Even though it’s all about dollars and cents, the financial industry runs on percentages; dollar signs are few and far between. The use of percentages is an understandable, and helpful, convention when communicating financial information. After all, a headline saying “Company A’s Net Jumps by 16%” is more helpful than one that reads “Company A’s Net Jumps to $1.02 billion.” Providing percentages rather than dollars also allows investors to compare apples to apples: You can readily discern that an investment that has gained 8% during the past 10 years has been a better bet than one that has gained half as much.
Yet dealing in percentages, especially relatively small ones like inflation rates, expense ratios, and long-term annualized returns, can also distract from important information that factors into your financial plan. Those small and innocuous-looking percentage figures, when translated into dollar terms and compounded over many years, can make a huge difference between success and failure.
How Small Numbers Can Make Your Investment Plan…: Say, for example, that you stick with the 3% 401(k) contribution rate that your company uses as the default, contributing $1,500 of your $50,000 salary for 40 years and earning 5% on your money. You’d have about $190,000 at the end of the period; not too shabby. But bumping up your percentage contribution just 2 percentage points (to 5%) would have a meaningful impact on your bottom line, increasing your nest egg to nearly $320,000.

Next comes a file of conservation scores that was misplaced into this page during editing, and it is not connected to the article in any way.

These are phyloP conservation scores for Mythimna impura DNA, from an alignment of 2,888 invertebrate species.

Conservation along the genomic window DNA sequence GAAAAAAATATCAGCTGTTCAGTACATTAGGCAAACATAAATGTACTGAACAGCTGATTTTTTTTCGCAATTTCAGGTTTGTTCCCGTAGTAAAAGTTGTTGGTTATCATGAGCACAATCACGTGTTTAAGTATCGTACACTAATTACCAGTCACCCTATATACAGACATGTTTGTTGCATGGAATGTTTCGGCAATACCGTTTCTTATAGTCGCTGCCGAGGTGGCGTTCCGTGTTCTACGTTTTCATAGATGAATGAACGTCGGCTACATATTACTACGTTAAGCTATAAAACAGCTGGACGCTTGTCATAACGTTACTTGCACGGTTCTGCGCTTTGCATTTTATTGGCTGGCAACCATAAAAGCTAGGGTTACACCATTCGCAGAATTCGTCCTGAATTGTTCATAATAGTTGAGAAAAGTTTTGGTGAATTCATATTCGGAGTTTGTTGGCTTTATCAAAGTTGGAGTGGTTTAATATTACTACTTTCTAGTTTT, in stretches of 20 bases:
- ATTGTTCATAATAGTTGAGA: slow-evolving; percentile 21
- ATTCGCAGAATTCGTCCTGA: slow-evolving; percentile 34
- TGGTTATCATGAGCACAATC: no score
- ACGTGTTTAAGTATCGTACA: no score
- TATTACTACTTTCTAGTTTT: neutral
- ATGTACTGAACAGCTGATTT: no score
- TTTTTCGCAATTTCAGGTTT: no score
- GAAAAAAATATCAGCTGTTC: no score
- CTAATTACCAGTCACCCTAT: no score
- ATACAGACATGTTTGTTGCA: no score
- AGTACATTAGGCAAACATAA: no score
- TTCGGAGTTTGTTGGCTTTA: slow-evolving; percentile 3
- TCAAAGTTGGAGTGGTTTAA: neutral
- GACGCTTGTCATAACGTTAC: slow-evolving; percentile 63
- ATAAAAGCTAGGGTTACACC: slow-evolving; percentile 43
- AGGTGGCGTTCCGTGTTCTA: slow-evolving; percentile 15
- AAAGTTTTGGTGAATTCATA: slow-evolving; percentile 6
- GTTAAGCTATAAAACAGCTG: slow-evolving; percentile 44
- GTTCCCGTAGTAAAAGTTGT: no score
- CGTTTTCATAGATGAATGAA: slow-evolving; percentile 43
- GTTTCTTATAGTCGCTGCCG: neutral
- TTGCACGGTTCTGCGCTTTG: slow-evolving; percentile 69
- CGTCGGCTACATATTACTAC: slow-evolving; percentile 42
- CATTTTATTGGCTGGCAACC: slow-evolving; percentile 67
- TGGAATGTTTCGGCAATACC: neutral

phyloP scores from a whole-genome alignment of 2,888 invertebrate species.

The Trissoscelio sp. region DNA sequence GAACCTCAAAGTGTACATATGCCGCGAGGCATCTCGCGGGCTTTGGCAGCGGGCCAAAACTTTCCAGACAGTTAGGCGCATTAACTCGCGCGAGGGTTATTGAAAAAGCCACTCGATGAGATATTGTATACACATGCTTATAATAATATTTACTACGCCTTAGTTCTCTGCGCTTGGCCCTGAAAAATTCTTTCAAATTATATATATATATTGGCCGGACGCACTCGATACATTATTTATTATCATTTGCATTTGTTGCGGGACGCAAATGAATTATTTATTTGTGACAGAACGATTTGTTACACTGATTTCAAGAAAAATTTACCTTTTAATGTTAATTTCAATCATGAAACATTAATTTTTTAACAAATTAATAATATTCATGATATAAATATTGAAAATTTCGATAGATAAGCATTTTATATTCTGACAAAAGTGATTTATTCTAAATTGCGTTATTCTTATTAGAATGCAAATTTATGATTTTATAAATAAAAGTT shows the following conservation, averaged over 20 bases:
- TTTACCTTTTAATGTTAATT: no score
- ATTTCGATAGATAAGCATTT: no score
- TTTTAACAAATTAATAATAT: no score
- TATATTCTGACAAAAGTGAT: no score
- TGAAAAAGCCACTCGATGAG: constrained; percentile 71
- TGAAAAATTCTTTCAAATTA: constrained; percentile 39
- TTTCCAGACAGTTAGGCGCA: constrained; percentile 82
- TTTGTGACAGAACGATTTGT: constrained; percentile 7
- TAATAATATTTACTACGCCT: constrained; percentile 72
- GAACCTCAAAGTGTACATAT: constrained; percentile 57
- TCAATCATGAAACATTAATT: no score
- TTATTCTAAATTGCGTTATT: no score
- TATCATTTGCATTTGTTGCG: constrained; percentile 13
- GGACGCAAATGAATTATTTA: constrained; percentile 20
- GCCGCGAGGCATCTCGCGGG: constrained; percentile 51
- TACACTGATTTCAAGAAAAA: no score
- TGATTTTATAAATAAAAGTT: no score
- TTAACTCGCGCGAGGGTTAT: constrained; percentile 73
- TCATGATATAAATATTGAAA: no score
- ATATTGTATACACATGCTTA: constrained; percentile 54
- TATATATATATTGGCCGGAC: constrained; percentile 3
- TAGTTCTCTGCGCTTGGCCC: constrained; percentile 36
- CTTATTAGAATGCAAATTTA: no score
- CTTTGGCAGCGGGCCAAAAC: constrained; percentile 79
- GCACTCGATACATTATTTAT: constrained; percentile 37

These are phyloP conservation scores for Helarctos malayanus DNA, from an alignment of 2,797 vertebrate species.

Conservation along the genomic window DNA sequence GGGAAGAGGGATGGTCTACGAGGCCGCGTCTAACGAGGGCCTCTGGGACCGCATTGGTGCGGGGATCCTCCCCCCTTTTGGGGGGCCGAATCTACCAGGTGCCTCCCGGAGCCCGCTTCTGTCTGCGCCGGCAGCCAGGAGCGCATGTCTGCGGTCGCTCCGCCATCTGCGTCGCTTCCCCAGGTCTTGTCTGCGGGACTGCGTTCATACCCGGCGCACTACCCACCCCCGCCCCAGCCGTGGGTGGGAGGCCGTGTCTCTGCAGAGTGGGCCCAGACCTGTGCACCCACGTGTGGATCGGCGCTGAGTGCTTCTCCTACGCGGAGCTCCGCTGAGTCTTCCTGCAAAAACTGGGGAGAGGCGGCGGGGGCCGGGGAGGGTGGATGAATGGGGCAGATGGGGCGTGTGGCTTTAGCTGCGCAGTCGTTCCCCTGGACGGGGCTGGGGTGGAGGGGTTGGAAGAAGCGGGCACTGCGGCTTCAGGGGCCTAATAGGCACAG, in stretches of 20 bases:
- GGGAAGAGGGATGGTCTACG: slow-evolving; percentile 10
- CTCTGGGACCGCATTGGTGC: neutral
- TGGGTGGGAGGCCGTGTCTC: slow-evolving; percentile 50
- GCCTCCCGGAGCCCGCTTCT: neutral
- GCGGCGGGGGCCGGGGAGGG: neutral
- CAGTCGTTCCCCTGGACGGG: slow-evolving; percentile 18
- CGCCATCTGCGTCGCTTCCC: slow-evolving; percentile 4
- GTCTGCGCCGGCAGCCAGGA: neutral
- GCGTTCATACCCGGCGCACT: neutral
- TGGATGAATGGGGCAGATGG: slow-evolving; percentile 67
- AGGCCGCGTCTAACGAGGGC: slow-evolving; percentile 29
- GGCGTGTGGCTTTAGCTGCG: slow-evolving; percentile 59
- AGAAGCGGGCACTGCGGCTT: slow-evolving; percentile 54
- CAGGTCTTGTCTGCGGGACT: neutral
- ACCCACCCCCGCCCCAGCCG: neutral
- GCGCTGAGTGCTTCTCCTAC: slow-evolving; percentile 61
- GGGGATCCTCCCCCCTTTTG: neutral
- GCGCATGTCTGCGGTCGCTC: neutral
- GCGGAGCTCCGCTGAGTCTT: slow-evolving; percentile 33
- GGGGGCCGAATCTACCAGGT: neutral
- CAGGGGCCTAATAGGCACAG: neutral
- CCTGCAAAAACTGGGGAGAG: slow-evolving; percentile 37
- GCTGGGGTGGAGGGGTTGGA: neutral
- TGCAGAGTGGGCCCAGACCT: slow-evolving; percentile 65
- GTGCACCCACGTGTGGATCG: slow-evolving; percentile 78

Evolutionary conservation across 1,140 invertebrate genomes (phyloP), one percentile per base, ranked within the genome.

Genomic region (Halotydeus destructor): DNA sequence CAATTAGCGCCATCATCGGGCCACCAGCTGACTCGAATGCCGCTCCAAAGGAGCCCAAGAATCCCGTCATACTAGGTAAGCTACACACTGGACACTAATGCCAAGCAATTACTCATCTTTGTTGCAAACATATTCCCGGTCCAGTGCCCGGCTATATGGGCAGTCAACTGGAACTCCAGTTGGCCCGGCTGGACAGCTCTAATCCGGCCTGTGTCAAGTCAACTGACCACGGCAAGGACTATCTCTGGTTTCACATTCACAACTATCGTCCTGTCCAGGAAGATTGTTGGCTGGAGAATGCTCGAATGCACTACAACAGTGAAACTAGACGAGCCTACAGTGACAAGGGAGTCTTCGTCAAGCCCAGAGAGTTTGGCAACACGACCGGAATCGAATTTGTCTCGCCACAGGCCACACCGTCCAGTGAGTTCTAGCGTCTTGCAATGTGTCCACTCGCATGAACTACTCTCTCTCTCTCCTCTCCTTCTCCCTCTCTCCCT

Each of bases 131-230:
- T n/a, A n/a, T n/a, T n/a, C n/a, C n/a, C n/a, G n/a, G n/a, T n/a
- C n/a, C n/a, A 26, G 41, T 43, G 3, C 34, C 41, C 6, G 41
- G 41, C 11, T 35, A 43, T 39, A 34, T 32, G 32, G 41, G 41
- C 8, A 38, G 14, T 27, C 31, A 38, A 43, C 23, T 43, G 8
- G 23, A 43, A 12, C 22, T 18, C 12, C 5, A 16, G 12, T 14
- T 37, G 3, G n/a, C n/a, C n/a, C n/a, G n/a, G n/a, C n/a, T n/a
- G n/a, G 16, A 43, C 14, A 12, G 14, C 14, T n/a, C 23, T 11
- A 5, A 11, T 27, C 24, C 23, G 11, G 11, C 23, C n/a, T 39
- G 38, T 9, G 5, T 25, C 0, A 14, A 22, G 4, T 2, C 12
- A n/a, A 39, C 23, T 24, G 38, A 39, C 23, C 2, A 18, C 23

In a similar vein, you might choose to keep your child’s college fund in cash. Assuming cash yields stay as low as they are now (which is, admittedly, a big assumption), a $50,000 investment that earns just 1% for the next 10 years will amount to just $55,000 at the end of the period. But by maintaining a 60% stock/40% bond portfolio and assuming a not unreasonable 4% return, you’d be able to grow your $50,000 investment to $74,000. Neither return rate will allow you to keep up with college inflation, sadly, but at least it’s better than putting the money under your mattress. However, keep in mind that the 60/40 portfolio entails market risk.
…or Break It: Just as seemingly small percentage changes (either in contributions or return rates) can provide investors with an enormous helping hand, they can also work in reverse, and this is where many investors run into trouble. They blow off small percentage amounts like expense ratios and inflation rates when making investment decisions.
For example, let’s say an index fund has a fairly low expense ratio of just 0.63%. It’s certainly cheaper than most actively managed funds, and it doesn’t appear to be that much more expensive than most other S&P 500 index funds, some of which charge as little as 0.06%. If you opted for the expensive fund rather than a cheaper alternative and you held it for a long time, you’d be shortchanging yourself. Assuming a 10% annualized return and a $100,000 initial investment, you’d be leaving a lot of money on the table during a 25-year period by opting for the more expensive fund: nearly $170,000, to be exact. All because your fund charged 0.57% per year more than a comparable option.
Inflation is another factor that investors tend to underestimate, because the average historical inflation rate of roughly 3% looks pretty benign when viewed without any context. Should the fact that bananas that are $0.59 a pound today but might be $0.79 a pound 10 years from now cause a major rethinking of your financial plan? Yes, actually. When you extrapolate inflation across all of the items in your shopping cart and compound it over many years, it can have a hugely corrosive effect on the purchasing power of your savings, meaning you need to save a lot more than you thought you did.
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